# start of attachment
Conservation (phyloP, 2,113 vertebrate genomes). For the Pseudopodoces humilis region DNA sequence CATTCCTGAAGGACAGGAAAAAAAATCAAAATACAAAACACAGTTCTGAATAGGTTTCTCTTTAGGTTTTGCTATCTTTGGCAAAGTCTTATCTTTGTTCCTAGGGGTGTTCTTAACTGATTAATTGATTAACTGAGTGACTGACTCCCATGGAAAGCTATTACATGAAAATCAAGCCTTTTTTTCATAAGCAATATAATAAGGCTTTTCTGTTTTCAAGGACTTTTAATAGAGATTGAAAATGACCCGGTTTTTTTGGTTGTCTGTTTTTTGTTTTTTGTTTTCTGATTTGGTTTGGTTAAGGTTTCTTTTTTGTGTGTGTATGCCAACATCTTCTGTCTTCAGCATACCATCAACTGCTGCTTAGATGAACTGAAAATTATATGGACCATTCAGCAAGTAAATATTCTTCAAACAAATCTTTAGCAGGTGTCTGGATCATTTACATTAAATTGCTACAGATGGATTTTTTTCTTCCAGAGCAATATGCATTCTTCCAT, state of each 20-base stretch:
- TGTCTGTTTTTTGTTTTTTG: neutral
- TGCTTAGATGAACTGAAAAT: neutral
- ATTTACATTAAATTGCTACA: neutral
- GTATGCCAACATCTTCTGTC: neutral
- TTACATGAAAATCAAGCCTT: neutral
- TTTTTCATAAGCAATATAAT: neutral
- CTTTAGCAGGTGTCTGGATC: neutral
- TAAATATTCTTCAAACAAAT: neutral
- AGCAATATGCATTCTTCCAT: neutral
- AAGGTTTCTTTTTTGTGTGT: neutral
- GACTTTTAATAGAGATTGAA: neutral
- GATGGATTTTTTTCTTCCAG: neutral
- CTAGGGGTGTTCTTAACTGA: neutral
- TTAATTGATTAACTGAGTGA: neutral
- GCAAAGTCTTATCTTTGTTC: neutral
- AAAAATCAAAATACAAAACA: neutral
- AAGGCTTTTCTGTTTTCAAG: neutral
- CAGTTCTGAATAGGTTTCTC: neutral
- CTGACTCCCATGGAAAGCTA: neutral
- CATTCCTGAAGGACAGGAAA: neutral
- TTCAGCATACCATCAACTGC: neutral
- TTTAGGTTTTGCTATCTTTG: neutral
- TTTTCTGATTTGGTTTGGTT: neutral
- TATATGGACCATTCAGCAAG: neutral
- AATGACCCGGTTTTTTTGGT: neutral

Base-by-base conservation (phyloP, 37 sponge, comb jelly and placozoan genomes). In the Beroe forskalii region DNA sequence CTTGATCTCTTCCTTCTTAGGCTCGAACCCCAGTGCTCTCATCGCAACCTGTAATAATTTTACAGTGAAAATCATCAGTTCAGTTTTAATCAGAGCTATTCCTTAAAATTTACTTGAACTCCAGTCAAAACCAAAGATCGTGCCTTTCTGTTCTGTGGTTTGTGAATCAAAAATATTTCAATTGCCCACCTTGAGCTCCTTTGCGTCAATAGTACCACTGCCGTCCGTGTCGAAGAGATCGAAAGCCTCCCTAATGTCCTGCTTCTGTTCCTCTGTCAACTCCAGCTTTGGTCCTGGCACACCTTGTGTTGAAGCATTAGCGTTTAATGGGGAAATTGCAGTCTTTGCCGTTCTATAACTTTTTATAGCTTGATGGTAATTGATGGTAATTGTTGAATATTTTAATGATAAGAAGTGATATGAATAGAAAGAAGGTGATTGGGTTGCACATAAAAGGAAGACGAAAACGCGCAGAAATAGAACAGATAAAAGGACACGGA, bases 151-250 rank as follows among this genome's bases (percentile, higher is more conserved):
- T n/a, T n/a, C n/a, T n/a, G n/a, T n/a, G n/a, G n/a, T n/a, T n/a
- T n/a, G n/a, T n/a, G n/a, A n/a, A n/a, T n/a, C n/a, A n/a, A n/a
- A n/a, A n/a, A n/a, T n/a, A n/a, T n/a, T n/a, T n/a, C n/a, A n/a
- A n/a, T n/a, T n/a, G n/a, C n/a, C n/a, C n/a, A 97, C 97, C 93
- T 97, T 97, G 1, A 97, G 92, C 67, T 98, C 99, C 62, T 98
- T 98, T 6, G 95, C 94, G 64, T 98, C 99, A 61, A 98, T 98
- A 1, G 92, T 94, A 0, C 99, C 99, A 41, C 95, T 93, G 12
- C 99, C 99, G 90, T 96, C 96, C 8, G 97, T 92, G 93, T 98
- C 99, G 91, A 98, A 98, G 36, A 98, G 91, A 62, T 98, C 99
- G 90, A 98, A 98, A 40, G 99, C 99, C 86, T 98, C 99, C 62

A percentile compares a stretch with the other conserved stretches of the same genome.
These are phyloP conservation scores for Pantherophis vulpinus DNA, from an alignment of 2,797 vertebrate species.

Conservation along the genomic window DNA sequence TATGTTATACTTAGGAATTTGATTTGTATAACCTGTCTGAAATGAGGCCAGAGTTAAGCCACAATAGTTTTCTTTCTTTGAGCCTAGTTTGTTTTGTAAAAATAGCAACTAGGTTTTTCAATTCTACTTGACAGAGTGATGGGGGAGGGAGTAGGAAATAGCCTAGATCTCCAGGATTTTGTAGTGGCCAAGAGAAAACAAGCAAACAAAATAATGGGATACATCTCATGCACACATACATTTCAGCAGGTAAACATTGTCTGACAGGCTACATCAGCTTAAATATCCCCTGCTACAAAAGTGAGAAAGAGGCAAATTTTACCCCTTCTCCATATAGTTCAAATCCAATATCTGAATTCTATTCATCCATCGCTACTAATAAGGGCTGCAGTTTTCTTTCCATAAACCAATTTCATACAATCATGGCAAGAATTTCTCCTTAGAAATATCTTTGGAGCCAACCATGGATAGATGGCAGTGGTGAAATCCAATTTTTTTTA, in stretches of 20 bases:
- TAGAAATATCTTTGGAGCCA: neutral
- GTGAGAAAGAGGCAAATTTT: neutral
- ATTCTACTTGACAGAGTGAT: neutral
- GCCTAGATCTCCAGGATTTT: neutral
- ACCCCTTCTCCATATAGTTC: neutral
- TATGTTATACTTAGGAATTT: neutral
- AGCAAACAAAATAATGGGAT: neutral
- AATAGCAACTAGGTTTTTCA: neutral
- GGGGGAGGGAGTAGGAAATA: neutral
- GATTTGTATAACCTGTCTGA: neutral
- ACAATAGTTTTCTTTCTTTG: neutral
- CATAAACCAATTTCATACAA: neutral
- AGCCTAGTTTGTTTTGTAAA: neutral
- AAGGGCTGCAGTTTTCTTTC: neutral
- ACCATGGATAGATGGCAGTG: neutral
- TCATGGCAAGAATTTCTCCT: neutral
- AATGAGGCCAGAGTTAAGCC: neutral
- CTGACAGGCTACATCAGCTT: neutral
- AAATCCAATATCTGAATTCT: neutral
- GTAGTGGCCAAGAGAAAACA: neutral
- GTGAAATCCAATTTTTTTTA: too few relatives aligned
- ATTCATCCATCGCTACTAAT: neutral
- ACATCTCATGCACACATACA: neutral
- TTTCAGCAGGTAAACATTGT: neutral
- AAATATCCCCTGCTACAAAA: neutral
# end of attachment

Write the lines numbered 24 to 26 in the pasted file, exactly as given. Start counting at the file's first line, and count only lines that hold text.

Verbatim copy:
- TTTTCTGATTTGGTTTGGTT: neutral
- TATATGGACCATTCAGCAAG: neutral
- AATGACCCGGTTTTTTTGGT: neutral